Doctors stunned when 'harmless pimple' on little girl's head grew into life-threatening swelling | The Sun
A YOUNG girl was left battling a deadly infection after developing a seemingly harmless pimple.
The 12-year-old had a spot on her forehead, which grew into a large painful swelling.
Her parents decided to take her to the hospital after they noticed the lump had got bigger.
Doctors in Iran discovered that two months earlier, the otherwise healthy young girl was bitten on the head by an insect, leaving a small spot.
Writing in Clinical Case Reports, the experts wrote the lump was "hard", "shiny" and "painful to the touch".
Scans revealed that the mass, which had since grown to around the size of a tennis ball, was buried in her frontal lobe, part of the brain responsible for memory and emotions.
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The medics diagnosed the girl with a pott's puffy tumour (PPT) a rare but dangerous complication of sinusitis or a sinus infection.
It happens when infectious fluid builds in the forehead.
The growth can also emerge as a result of head trauma, surgery, cocaine abuse, tooth infection and insect bites.
Left untreated, it can lead to brain swelling diseases like meningitis, encephalitis or a brain infection.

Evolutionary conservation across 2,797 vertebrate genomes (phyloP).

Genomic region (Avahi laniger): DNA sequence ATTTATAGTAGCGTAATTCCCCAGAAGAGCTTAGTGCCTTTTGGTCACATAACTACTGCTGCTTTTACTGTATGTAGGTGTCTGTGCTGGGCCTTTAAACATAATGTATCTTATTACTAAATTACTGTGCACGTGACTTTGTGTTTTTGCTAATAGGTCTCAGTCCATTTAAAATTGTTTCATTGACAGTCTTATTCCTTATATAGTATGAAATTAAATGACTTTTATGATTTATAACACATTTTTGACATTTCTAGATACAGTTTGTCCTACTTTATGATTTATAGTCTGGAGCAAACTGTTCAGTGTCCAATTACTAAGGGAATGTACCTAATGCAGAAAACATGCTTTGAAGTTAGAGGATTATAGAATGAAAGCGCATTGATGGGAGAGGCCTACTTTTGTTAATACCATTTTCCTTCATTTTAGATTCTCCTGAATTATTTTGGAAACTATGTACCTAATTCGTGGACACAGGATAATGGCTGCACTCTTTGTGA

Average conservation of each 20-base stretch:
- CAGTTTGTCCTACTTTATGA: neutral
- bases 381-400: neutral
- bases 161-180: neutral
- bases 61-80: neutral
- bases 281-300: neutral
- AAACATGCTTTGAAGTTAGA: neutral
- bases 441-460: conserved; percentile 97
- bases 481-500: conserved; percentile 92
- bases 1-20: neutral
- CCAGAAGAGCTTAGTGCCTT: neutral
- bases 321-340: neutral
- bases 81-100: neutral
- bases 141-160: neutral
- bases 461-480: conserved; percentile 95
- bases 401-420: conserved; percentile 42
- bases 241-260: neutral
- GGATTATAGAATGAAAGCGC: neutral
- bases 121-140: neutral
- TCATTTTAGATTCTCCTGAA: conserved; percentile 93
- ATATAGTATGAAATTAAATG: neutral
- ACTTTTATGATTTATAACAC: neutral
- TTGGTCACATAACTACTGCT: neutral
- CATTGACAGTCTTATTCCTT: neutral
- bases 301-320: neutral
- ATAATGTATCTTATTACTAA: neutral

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The young girl was given a heavy dose of antibiotics after the lump on her forehead was drained of infection during surgery, which included a craniotomy.
A craniotomy is a surgical operation in which a bone flap is temporarily removed from the skull to access the brain.
Six months after the major operation, the mass had not re-emerged, and the doctors gave the child a clean bill of health.
Symptoms of pott’s puffy tumour
A POTT’S puffy tumour isn’t really a tumour at all, but a mass of infectious fluid that collects in the forehead.
If not treated, the fluid can cause an infection in the frontal bone of the head and be fatal.
The most common symptoms include forehead swelling, headache, congestion and a snotty nose.
Other, more rare symptoms include nausea and vomiting.
Source: Clinical case reports (https://onlinelibrary.wiley.com/doi/full/10.1002/ccr3.7815)
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